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There’s Something in the Water: Giardia and Dogs

If your puppy or adult dog has watery diarrhea, they may be suffering from a Giardia infection (i.e., giardiasis). Giardia is a single-celled parasite that causes large-scale trouble in the intestines of infected mammals, including dogs, wildlife, and humans. Because this hardy parasite spreads quickly in the environment, the Juanita Hills Animal Hospital team wants you to have all the information you need to protect your dog and yourself.

What is Giardia in dogs?

Unlike most intestinal parasites, Giardia is not a worm. This parasite is a microscopic single-celled organism that inhabits an infected pet’s intestines, where they feed and disrupt the brush border (i.e., a portion of the intestinal lining that aids in nutrient absorption). 

The Giardia life cycle includes two distinct phases:

  • Trophozoites — Trophozoites are the adult organisms that live inside the infected animal.
  • Cysts — The animal passes infectious cysts into the environment through their stool. Giardia cysts differ from other, fragile parasite eggs in that a protective shell-like layer encases the cysts and safeguards them from the elements. In ideal environments, Giardia cysts can remain infective for weeks or months—increasing their risk to unsuspecting pets.

How are dogs infected with Giardia?

Similar to other intestinal parasites, Giardia cysts can be transmitted through fecal-oral contact (i.e., direct exposure to infected pet or wildlife waste). However, because Giardia can withstand environmental conditions, dogs can also become infected through:

  • Drinking contaminated water (e.g., puddles, creeks, streams)
  • Chewing or licking a contaminated object (e.g., sticks, grass)
  • Sniffing or ingesting infected soil
  • Self-grooming after rolling on contaminated ground

Since most dogs explore the outside world through their noses and mouths, you can easily understand why giardiasis is common in dogs.

Can I get giardiasis from my dog?

Giardiasis does occur in humans, but the pets-to-people transmission is considered low risk. However, dog owners should practice strict hand-washing after handling dog waste or interacting with a dog being treated for giardiasis. Extra cautions are necessary around at-risk populations, including young, senior, or immunocompromised people.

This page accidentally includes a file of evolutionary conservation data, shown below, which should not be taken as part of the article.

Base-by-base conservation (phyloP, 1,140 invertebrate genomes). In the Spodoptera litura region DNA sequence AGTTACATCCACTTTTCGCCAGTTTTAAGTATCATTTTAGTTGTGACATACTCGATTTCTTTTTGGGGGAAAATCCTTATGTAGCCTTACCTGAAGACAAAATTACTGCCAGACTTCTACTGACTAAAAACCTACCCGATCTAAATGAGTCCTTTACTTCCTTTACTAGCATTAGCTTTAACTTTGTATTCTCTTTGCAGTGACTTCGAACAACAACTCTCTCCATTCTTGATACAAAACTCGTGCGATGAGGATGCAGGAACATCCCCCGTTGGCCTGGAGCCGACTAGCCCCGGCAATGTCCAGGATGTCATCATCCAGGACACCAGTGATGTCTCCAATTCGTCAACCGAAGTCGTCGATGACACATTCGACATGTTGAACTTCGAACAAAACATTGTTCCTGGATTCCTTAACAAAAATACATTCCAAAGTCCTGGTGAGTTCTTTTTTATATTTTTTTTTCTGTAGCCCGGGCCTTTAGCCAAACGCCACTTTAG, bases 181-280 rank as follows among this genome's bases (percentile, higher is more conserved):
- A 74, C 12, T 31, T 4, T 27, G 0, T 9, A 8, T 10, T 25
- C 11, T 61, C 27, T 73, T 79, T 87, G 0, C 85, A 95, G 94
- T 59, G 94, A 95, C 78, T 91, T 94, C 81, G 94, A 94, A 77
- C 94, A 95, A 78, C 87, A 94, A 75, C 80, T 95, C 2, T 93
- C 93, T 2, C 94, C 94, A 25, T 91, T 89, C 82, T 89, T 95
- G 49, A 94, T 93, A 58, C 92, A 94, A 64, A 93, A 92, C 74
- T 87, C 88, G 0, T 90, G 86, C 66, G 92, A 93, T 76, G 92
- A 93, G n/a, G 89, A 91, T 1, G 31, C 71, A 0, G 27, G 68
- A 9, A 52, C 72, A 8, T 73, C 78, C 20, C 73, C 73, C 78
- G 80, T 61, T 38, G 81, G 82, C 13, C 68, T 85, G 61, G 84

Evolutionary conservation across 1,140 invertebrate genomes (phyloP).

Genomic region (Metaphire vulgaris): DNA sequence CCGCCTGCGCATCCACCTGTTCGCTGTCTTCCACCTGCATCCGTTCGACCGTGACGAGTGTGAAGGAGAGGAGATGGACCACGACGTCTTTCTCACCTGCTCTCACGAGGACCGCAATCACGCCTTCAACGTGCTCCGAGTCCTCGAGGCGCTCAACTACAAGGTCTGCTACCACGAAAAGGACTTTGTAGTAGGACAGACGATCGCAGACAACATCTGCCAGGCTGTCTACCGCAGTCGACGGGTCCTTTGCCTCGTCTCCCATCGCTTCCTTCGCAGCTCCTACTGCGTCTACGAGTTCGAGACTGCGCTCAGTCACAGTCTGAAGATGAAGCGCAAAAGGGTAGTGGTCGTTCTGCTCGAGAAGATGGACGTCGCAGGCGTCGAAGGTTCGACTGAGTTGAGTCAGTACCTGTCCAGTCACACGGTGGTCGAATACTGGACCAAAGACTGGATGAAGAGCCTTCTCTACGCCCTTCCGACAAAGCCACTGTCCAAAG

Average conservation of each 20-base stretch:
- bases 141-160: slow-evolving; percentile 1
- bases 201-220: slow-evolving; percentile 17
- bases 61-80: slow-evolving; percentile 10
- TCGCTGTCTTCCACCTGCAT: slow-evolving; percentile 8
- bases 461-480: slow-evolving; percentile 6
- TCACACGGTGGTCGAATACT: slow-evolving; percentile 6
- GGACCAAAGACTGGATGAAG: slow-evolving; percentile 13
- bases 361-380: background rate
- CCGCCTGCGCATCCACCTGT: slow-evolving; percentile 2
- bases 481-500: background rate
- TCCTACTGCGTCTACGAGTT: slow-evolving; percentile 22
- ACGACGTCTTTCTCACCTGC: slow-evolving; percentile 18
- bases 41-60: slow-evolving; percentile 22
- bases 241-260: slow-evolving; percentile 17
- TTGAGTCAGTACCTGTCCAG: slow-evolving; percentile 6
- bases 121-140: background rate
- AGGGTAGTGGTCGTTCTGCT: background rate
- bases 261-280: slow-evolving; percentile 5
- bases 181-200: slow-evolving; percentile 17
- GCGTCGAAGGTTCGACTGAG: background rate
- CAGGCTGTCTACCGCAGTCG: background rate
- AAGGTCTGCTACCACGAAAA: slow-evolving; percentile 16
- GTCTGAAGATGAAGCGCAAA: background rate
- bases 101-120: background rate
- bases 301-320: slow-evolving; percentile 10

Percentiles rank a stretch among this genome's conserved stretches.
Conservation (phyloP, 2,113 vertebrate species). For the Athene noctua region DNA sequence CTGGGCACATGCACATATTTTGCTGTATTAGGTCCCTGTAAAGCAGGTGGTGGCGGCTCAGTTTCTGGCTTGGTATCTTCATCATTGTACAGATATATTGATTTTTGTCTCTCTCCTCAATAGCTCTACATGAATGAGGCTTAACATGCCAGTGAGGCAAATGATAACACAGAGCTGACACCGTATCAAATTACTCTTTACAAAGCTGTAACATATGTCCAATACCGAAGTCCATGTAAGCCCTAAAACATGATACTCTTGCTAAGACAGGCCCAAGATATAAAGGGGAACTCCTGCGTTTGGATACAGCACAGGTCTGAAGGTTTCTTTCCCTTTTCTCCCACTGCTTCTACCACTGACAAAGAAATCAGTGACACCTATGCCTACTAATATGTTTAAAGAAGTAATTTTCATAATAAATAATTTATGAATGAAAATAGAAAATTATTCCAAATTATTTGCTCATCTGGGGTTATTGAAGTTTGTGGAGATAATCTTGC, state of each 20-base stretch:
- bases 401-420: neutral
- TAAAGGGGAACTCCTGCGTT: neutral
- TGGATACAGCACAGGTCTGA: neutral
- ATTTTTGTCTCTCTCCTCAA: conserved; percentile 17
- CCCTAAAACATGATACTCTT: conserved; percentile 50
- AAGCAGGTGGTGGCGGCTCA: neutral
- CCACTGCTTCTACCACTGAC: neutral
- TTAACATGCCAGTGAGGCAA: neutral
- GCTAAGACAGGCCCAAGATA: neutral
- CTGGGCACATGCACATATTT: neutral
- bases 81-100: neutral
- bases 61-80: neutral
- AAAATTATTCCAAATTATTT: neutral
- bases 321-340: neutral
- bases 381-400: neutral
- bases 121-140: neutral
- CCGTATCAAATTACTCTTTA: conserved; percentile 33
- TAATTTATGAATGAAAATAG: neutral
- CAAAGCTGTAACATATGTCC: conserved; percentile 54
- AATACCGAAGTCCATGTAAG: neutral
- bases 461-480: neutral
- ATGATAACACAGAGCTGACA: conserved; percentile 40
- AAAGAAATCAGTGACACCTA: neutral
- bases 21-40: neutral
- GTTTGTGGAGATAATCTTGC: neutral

What are giardiasis signs in dogs?

Acute (i.e., sudden onset) soft or watery diarrhea is usually the first giardiasis sign in Infected puppies and dogs. Untreated infection can lead to additional signs, including:

  • Lethargy or weakness
  • Dehydration
  • Weight loss 
  • Vomiting
  • Fever
  • Fatty stool

Visible signs are most common in young or at-risk dog populations (e.g., puppies, immunocompromised dogs, seniors). Some adult dogs can be asymptomatic carriers with no illness signs, but they may still shed the parasite. In these cases, a routine intestinal parasite screening (i.e., fecal test) at Juanita Hills Animal Hospital can identify an active Giardia infection.

How is giardiasis treated in dogs?

After their diagnosis is confirmed through fecal testing, infected dogs are treated with an oral antibiotic and antiparasitic medication regimen to eliminate circulating trophozoites. Additional medications or a bland diet may be recommended for dogs with giardiasis-related complications, such as nausea, dehydration, or vomiting. After treatment is completed, one or more repeat fecal tests are necessary to confirm that the parasites have been eliminated.

Fortunately, giardiasis treatment is generally successful, and most healthy dogs do not experience long-lasting effects. 

Why is waste pickup important during giardia treatment in dogs?

Giardia cysts can still be shed in a pet’s stool during treatment, and because these cysts are medication-resistant, they are still infective and can contaminate the environment. Protect your dog and your neighborhood dogs from Giardia infection by immediately picking up and disposing of your dog’s waste. 

Additionally, follow your veterinarian’s instructions to bathe your dog’s hind end after treatment is complete. This protects against accidental reinfection from self-grooming around the legs and anus. 

How can I protect my dog from giardiasis?

Your dog’s parasite preventive protects them against intestinal worms, but not from giardiasis, so you must stay attentive to potential hazards in your dog’s environment and on top of their preventive care. The best ways to reduce your dog’s giardiasis risk include:

  • Offering fresh drinking water to prevent them from drinking from lakes, streams, or puddles that may be contaminated
  • Avoiding heavily dog-trafficked areas (e.g., dog parks) 
  • Discouraging wildlife from your yard (e.g., removing feeders and water stations)
  • Having your dog’s stool checked at every wellness visit
  • Picking up and disposing of your dog’s waste 
  • Monitoring your dog’s behavior (i.e., preventing stool-eating or rolling on stinky ground)
  • Routinely cleaning and disinfecting your dog’s items (e.g., bed, toys, accessories) 

Giardiasis is a tough, but important, topic for dog owners. If your four-legged friend is demonstrating giardiasis signs, contact Juanita Hills Animal Hospital and schedule a visit, or request an appointment online. Our caring team can determine the cause of your dog’s distress and help them get back to being the best boy or girl ever.

By |2023-08-22T01:43:30+00:00August 21st, 2023|News|0 Comments

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